My uncle walked into a bar. It was no big thing. The bigger thing would have been if he walked past the bar. Uncle Joe wasn’t an alcoholic, but he said his best friends were Jack Daniels and Johnnie Walker.
Joe used to go to what you’d call working-class bars. Dark, smoky and filled with guys who were there to drink. Food, if available, was of a grill somewhere and could be eaten without slowing the flow. There were a few booths, but you rarely saw anyone in them. Of course, the TV was on a local sports game. Guys at the bar would stare at the screen, but it didn’t look like they were watching. They were avoiding talking. Usually, there was a sign that said, “No politics.”
I loved those places. When I visited Uncle Joe and my Aunt he would tell her, “We’re going for ice cream” and off we would go. He didn’t lie. First, we would stop by the newspaper place (that all I knew it as) and he would buy me a couple of comic books (before they became graphic novels) and a packet of cigarettes for himself (Camels, no filter). Then we would go to an ice cream parlor and he would buy me the biggest ice cream I wanted … to go. Then we would go to the bar. He’d plant me in a booth with my comics and ice cream and take his place at the bar.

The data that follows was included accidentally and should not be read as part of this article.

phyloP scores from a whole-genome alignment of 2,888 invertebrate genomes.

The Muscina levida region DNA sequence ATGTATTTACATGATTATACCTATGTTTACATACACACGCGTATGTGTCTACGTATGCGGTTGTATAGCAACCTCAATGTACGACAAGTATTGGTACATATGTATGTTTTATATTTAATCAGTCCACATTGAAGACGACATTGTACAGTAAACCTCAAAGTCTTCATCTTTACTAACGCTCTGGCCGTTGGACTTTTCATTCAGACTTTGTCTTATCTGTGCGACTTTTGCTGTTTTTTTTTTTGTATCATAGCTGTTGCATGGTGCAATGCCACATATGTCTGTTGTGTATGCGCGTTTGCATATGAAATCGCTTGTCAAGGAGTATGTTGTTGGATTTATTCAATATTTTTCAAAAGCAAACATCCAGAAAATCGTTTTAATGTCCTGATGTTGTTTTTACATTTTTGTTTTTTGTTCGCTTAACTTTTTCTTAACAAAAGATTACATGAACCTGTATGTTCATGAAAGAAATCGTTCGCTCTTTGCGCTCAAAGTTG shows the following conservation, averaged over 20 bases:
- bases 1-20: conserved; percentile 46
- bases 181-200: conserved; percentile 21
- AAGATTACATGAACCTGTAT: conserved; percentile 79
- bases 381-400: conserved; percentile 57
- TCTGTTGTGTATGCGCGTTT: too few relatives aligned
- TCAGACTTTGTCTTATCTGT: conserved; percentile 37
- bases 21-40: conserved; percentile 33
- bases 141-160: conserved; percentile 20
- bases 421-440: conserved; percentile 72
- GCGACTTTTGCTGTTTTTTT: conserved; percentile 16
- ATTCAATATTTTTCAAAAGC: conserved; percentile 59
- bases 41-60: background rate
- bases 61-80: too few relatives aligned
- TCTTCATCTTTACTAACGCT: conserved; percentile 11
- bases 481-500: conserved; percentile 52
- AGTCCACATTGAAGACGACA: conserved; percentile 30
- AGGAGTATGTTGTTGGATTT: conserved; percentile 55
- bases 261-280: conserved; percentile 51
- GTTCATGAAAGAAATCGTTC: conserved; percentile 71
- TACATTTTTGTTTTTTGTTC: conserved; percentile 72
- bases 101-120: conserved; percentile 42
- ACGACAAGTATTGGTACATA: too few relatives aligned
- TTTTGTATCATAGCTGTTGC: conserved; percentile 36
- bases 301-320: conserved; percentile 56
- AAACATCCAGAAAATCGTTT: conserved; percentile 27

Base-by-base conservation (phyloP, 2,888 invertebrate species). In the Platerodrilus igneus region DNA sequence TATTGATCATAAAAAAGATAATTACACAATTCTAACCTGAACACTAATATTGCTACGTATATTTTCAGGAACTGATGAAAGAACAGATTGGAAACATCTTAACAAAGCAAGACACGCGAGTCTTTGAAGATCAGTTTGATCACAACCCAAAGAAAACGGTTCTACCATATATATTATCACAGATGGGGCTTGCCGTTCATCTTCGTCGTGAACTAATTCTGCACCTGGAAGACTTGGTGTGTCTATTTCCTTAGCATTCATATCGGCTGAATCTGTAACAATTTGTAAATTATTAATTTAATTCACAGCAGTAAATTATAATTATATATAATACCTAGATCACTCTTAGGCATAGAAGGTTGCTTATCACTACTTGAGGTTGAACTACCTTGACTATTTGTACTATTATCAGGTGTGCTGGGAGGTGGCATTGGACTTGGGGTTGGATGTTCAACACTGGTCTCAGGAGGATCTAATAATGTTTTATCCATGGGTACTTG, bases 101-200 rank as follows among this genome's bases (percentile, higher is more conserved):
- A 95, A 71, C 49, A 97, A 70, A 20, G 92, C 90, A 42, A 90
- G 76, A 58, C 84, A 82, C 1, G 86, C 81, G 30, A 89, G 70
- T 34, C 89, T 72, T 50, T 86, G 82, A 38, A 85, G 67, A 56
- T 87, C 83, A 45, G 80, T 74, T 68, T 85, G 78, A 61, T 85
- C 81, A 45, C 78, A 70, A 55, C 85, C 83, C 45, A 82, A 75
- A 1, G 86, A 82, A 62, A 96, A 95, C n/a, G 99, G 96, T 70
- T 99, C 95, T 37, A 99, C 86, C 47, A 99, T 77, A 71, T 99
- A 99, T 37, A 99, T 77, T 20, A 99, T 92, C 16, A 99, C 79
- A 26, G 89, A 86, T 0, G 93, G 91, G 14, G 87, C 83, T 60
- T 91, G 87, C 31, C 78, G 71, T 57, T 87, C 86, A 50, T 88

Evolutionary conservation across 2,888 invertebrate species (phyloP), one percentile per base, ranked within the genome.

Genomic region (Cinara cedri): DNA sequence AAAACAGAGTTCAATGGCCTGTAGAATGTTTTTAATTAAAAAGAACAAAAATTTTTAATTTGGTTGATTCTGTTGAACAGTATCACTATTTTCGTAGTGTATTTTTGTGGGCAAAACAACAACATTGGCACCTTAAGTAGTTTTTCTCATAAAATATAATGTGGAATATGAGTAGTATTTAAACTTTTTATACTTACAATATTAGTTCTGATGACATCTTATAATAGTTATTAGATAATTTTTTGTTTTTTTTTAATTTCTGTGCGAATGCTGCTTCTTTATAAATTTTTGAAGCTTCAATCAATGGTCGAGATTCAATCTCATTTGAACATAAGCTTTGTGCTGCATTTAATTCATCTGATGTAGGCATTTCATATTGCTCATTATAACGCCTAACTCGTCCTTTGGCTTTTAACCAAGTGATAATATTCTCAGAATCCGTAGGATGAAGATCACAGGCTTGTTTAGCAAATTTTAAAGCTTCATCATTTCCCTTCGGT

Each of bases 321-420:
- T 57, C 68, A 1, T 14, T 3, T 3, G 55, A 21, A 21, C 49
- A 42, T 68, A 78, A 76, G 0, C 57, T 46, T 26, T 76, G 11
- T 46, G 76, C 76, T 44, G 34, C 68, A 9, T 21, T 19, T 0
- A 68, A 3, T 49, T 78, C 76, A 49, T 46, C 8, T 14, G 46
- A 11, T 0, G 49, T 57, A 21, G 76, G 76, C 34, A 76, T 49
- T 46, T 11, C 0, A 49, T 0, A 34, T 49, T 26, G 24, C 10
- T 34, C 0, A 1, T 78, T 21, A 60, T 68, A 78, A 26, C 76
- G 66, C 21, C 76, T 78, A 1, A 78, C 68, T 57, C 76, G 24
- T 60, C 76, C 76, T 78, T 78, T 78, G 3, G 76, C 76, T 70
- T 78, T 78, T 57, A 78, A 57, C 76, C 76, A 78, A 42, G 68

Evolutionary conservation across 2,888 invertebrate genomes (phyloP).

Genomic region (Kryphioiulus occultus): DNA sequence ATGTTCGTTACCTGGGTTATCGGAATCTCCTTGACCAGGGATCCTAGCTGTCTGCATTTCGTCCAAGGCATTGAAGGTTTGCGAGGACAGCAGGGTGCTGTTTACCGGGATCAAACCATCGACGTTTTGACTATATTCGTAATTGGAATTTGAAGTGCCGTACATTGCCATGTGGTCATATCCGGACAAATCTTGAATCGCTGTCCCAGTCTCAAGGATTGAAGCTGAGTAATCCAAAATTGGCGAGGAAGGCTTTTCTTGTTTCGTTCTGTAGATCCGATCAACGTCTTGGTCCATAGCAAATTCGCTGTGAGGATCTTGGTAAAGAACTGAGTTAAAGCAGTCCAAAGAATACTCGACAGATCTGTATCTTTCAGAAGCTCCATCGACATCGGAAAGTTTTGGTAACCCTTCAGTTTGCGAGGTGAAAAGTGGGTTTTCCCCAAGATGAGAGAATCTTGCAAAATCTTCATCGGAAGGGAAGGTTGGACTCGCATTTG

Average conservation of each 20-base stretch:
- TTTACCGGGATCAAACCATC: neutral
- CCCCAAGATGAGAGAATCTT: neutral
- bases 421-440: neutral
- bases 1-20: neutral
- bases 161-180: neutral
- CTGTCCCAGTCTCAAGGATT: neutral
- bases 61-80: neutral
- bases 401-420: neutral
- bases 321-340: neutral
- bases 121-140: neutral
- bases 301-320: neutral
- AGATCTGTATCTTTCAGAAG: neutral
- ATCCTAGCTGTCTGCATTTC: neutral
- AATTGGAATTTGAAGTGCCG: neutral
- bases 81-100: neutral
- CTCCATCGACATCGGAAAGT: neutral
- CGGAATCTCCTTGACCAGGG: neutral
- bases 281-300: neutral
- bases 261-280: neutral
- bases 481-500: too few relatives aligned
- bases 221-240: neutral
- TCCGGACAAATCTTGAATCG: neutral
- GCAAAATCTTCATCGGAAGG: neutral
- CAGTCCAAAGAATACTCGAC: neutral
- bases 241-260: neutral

“Now you tell me if you go anyplace or are getting bored, Okay?”
Some of the places had waitresses who would come over and pinch my cheek or make sure I didn’t need anything. They all seemed to be blonde with lots of make-up and smelled of a mix of smoke, beer and a cologne that struggled to overwhelm the other two smells. Otherwise, it was me, my ice cream and my comics.
When I was done, I’d tell Uncle Joe. He’d say “Ok, Kid”, pay his bill, grab his cigarettes and we’d go. If the weather was nice, we’d stop by a park where he would tell me, “Go play” before taking a seat and a nap on the bench. When he woke up, we would go.
As we walked back up to where he lived, he’d ask, “You have fun?” which I always said yes.
“Good, now don’t tell your Aunt we went to the bar. You just tell her we had ice cream and went to the park. She won’t like it you went to the bar. That’s for guys. She don’t think you’re old enough to be a guy. I think you’re old enough to be my guy. You my guy?”
“Hell yeah is right, but don’t be cursing in front of her neither or we’ll both catch hell.”
After Joe died, (the Camels finally got him), I used to write my Aunt to make sure she was okay and to let her know how I was doing. Right before she died, which was thirty years after Uncle Joe, she wrote to me.
You know, your Uncle always loved you. He looked forward to those weekends ‘His Guy’ would be visiting. And I knew you guys went to the bar. That was my secret.
Mike Kanner has been writing short stories and flash fiction for several years. His published stories range from fantasy to historical fiction. He lectures on international security to pay his bills and can be found biking and hiking Boulder County Colorado in his spare time.